Thursday, March 5, 2015

No Parole for 35 Years and Bill C51 - Solutions to Problems we do not have

I think the prime minister is doing a great job of creating some serious wedge issues in the run up to the October federal election.    Bill C51 and the new extension of time till some convicted of life imprisonment can apply for parole are both changes that will no measurable impact on crime and policing in Canada but will resonate on a populist level with a large part of the population.  

A lot of time will be spent talk about these issues that are marginally relevant to Canada which means much more important issues will be pushed off of the stage.  It will take time away from

The simple reality with terrorism and Canada is that there has been very little of it over the last 25 years, a lot less than from 1966 to 1989.   This is the case not only in Canada but in western Europe as well.   The early 90s IRA bombing campaign in London was intense and ongoing for three years.   The 1970s in Germany and Italy there were the Red Brigades and Baader-Meinhof.  Nothing in the last 15 years compares to these acts.  C51 exists for political purposes only.  It is intended to appeal to a populist irrational fear of Islamic terrorists to get support for the current government.   It is also intended to make the NDP and Liberals look like they like terrorists.   Thankfully the NDP has come out against C51, but the Liberals intend to vote for it and amend it if they form government.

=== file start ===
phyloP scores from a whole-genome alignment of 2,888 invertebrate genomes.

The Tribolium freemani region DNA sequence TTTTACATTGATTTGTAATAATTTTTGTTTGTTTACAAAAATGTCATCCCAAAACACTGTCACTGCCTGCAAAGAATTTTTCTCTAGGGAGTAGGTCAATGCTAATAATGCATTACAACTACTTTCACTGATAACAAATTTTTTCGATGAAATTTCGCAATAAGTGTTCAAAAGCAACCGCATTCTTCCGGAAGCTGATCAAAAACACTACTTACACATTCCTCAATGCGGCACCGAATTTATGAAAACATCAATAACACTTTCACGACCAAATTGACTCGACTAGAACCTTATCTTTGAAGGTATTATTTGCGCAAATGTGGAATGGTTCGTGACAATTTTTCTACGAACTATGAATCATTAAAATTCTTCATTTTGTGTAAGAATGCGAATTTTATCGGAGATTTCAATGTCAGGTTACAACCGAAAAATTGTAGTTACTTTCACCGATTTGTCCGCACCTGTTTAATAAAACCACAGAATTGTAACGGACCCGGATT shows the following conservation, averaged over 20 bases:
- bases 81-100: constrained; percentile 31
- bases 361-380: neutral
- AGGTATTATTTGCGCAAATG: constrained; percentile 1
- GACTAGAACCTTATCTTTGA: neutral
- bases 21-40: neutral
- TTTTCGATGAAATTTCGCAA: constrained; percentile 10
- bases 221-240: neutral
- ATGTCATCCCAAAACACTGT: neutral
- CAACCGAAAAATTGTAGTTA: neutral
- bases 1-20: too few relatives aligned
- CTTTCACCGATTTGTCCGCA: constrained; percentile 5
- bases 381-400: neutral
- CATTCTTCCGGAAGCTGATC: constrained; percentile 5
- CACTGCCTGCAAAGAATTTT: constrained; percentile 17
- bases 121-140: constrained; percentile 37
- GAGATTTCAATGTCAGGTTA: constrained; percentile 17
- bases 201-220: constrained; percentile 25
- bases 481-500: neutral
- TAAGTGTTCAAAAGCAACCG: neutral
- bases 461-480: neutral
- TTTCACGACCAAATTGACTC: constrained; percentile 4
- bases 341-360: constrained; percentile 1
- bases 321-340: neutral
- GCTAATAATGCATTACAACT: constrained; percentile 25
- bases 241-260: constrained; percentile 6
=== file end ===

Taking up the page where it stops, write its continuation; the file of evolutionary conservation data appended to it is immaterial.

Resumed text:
The issue is an utter non-issue in Canada and could not do anything to stop the most common quasi political acts of violence, those by crazy lone gunmen like the two last October.  C51 is egregious enough that I suspect the majority of Canadians will see it as unfair.  This should benefit the NDP over the Liberals.  Even if a majority thinks it is wrong, enough people have an irrational fear of terrorism that it will help the Conservatives

The other wedge issue is increasing the length of time before someone convicted of first degree murder could apply for parole and the option to allow for consecutive sentences.   Once again, this is not something that there is any need for in Canada and it is only being done for political purposes.  Making these changes could actually end up with more murders getting earlier parole.  

An unintended consequence which could happen is that fewer first degree murder charges may be laid because of the change and there is Canadian data to back this up..   From 1965 to 1971, when Canada still had the death penalty on the books but was not using it, only 6% of people where charged with first degree, 28% second and 65% manslaughter.    From 1977 to 1988 the stats are 38% first, 52% second and only 9% manslaughter.   Assuming the population was acting dramatically different, some of the people charged with manslaughter from 1965 to 1971 had committed crimes that should have warranted first degree charges.

The changes will be popular among many people.  It will push the NDP and Liberals to either agree with the government or look like they are pandering to the worst criminal element of Canada.   It is a lose/lose situation for both parties.  It is the sort of issue that could get the Conservative base more motivated to get out and vote.   The positions taken by the NDP and Liberals will be used as fundraising appeals by the Conservatives.